The Boston Local Food Festival was something that Boston needs more of, fun, positive gatherings with an emphasis on supporting local businesses and protecting the environment. Sure it had a few glitches here and there, but overall I think it was a success, and judging by the crowds still there hanging out, eating, and listening to music at 4:00, lots of other people agree.
I started my day early as I was a festival blogger and volunteer. The festival could not have had a more perfect day, which started out cool with bright sun and blue skies, and by the end of the day was quite warm. I definitely got a fall sunburn!
Tents were set up all along the waterfront in the Fort Point area in front of the Boston Children’s Museum.
The festival was positively packed with delicious, fresh, local food and drinks, in addition to a variety of non profit organizations. The list of vendors can be found here.
There were plenty of farms represented at the festival, and their late season hauls were quite impressive. I expected apples, squash, and root vegetables, but there were still lots of tomatoes and peppers. It has been a good year for local produce!
Some of my favorite tables included Cabot Cheese, Haley House, Nella Pasta recent winners of Daily Candy’s “Start Small, Go Big” Contest!), Singh’s Roti, and Grillo’s Pickles.
I of course also enjoyed looking at the pumpkins and squash. Pumpkin and apple picking to come very soon!
I had a Dough Raise Me cookie for breakfast, and it was the perfect blend of oatmeal, Taza chocolate, and coconut in a crispy cookie with a slightly chewy center. The family selling the cookies was super nice, and as a result of this combination, we returned later in the day to buy more cookies.
Beauty was everywhere, from fresh pear tarts to fall flowers. . .
Baked goods were in abundance and hard to resist. . .
After volunteering and some wandering, we headed over to the front of the courthouse for the local beer tasting. This is the portion of the event that could use improvement. It was waaaaaaaay too crowded, and some of the vendors ran out of beer by the time my friends arrived at 3. The main problem was that people went in to the event, then parked themselves there even when they were done tasting their beer. Next year, a much bigger space would be helpful as would different tasting times to ensure that people don’t take advantage of having a place to sit and hang out.I feel like this portion was a waste of money; out of the 25 tickets I bought, we used maybe 7 and threw the rest away because we just couldn’t get to the tables. Do I need to teach a class on tasting etiquette?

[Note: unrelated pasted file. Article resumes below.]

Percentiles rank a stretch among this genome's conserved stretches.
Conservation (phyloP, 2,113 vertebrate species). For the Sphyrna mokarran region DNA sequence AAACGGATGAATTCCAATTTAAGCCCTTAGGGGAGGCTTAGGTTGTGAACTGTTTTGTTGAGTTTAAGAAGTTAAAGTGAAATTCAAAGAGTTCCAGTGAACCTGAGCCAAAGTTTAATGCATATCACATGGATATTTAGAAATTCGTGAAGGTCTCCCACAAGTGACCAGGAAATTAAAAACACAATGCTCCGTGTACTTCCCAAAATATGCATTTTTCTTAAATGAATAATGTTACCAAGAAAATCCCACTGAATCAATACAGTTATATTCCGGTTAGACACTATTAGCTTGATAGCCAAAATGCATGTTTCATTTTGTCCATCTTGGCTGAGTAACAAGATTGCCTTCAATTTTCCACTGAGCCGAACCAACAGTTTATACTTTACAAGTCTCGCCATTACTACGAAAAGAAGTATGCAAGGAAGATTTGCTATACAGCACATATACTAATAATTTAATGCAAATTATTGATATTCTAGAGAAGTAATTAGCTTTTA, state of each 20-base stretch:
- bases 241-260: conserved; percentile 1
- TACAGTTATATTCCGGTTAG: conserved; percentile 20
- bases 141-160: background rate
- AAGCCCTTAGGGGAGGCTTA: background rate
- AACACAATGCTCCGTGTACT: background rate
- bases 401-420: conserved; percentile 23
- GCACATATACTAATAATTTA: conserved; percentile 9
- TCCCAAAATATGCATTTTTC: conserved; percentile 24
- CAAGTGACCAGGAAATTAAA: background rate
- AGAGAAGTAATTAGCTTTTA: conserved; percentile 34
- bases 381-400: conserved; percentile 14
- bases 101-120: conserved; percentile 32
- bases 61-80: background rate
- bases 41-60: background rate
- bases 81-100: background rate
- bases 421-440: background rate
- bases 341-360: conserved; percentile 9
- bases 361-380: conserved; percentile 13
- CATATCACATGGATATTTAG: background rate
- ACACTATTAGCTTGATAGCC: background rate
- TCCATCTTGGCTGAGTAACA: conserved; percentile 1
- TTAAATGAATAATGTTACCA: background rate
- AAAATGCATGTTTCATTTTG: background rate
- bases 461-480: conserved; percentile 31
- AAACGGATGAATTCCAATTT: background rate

For next year’s festival (and I really hope there will be one!), I would also hope that the volunteers are utilized a little more. I didn’t have much to do, and though I asked a few times, never really knew where I was supposed to be. When I volunteered at Taste of the South End, I was assigned 3 vendors to help which I think worked well because it avoided having 6 people in one spot while other vendors looked for help.
After all was said and done, the festival was an excellent way to spend the day. It was full of people of all ages learning about sustainability, farming, cooking, and local charities and of course, enjoying tastes of new and different foods. It was one of those days that offered something for everyone, and I think everyone who was there learned something. I felt really good spending my money to support local businesses and look forward to doing so more and more.
Did you attend the Boston Local Food Festival? What was your favorite part?
If you didn’t, what is your favorite local food where you live?